By Rawle Lucas
Special Allocation of Funds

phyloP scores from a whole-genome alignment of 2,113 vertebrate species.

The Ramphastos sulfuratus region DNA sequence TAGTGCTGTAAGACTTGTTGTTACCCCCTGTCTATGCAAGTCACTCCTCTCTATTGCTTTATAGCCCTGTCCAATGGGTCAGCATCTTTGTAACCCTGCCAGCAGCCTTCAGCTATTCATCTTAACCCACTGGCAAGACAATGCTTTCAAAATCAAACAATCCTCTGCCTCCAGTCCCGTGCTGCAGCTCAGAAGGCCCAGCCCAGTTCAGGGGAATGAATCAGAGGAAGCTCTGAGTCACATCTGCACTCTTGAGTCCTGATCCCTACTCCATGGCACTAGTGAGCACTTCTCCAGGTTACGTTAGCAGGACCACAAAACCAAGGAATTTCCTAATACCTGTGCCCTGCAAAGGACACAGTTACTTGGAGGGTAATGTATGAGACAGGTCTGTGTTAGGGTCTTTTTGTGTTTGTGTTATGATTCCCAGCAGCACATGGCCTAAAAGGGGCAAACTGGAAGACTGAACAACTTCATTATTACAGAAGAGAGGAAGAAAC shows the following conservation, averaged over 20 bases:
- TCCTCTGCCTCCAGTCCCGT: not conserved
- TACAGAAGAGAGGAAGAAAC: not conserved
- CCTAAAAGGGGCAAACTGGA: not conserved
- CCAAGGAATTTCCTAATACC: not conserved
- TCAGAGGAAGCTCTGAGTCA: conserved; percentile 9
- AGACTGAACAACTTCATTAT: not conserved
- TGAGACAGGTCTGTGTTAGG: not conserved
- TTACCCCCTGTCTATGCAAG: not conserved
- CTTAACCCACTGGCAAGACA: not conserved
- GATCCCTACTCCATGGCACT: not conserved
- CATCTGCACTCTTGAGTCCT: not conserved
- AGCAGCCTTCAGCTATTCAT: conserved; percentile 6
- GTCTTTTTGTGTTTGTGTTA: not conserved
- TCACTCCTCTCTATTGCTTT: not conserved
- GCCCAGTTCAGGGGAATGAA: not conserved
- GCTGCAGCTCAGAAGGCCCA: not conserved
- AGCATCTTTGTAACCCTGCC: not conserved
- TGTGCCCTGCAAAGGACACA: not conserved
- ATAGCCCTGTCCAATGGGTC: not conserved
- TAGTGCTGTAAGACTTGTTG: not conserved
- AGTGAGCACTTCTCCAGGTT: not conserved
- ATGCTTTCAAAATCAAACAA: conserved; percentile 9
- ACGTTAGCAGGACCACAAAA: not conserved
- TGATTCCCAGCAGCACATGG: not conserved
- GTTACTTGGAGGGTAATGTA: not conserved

The news out of Washington on Wednesday was that the Obama administration would get nearly $800 billion to spend on energizing a lackluster US economy. The divided US Congress, it appears, is willing to give the new President most of the money that he requested for his economic recovery plan. In a press conference on the night of Monday February 9, 2009, President Obama reiterated that the money to be appropriated by Congress under the current economic circumstances would be used to save or create over 3 million jobs and to help bolster confidence in the financial and consumer markets. The push by the Obama administration for the special allocation of funds, made up of a combination of tax cuts and public spending, was prompted by the staggering job losses incurred by the US economy over the last year. In a recent release of the job numbers, the Bureau of Labor Statistics (BLS) reported that the economy had lost 2.6 million jobs in 2008 causing the unemployment rate to rise to 7.6 percent. When January 2009 numbers are added, adjusted for time out of work, the job loss stood at 3.7 million. Some estimates include persons who have given up looking for work and put the jobless rate as high as 13 percent. No matter from which perspective the numbers are considered, the unemployment situation is bad and is expected to get worse before it gets better as demand for goods and services across almost all industries continue to decline. The speed with which the fortunes of US consumers in all 50 states changed is alarming as once dominant and prominent sectors of the US economy falter and stumble. Almost half of the job losses occurred within the last three months of 2008 forcing the Obama administration to confront this crisis head-on and to request Congress to give it money urgently to jolt the economy to life as a matter of priority. Job Creation The focus on job creation is driven by the realization that nearly 70 percent of economic output in the US economy result from consumer spending and if spending were to decline precipitously things could get worse. Consumers use the money that they earn from employment and the money borrowed from banks and other lenders to buy food, clothes, household items, cars and other goods, and to invest in housing and education. These expenditures play a big part in helping the economy to expand and without jobs existing levels of expenditure cannot be sustained. The 401(k) plan is a popular vehicle that is used by workers for retirement savings and is the most dominant way of getting consumers invested in the stock market. Those savings form part of the money available for spending by businesses. Not so long ago, the US economy was booming and was posting over 3 or 4 percent growth annually between 2004 and 2007. Business investments were plentiful and companies were hiring continuously as they expanded operations to take advantage of the profligate consumer spending. People who wanted to could find additional jobs to either supplement their income or get in on the good times. Conversations among friends and family were about hot house prices, new housing developments, vacation travel, the latest electronic gadgets and the seemingly endless increases in stock value. Only the lazy and foolish were thought to be missing out on a good thing and the opportunity to participate in the easiest wealth creation and income generation events of modern times. All of that was happening barely over a year ago. Deep Trouble In a stunning reversal of fortunes, the US economy staggered like an over indulgent partygoer to the end of 2008. It was not until September 2008 that most people realized that the US economy was in deep trouble and that dark clouds had gathered ominously over their jobs and retirement savings to obscure the future ahead. A very tight labor market started to loosen slowly at first and by August had given up only about 1 million jobs, even though Bear Stearns had disappeared as an independent investment bank and the financial system had begun to display stresses. Since September 2008, when the investment firm Lehman Brothers fell on the sword and it became clear that the financial markets had lost their way, job losses began to accelerate. Consumers started cutting back on their spending as they lost their jobs and their income contributing to a downward spiral in consumer spending and job losses. Banks and credit card companies began slashing credit limits of borrowers making it harder on consumers. Consumer spending fell over 2 percent in the fourth quarter of 2008 as disposable incomes fell by a similar amount in the same period. During the same three-month period, the US economy lost about 1.6 million jobs and 3.8 percent of its output. Helpless The situation was compounded by a stock market that was in free fall with businesses and individuals combined losing over $6 trillion in income. The credit markets were frozen and no amount of prying and probing by the Federal Reserve was getting that market unglued. Even the most ardent of free market advocates were alarmed to see that the much vaunted and adored Federal Reserve appeared helpless as its major monetary tool, interest rate adjustments, proved incapable of loosening up the credit market. By December 2008, the Federal Reserve had reduced the federal funds rate, the rate that banks charge each other for overnight loans, to 0.25 percent. Also, the Federal Reserve had already lent over $2 trillion to financial institutions, and along with the Federal Deposit Insurance Corporation (FDIC), had guaranteed an additional $6 trillion to various financial institutions. Much of the financial and monetary activity was precipitated by the collapse of the US housing market and the rapid rise in home foreclosures. Process of Elimination Despite the sizable investment and commitment, nothing that the Federal Reserve has done appears sufficient to reassure investors and to save the jobs of consumers. With businesses and consumers either holding back or becoming incapable of spending, the US government is forced to step in. Through this process of elimination, the Obama administration has the burden of creating the conditions that could facilitate the increase in domestic demand. The feeling that the US government must undertake this massive spending cuts across all ideological spectra despite the unwillingness of most Republican lawmakers to support the economic recovery plan proposed by President Obama.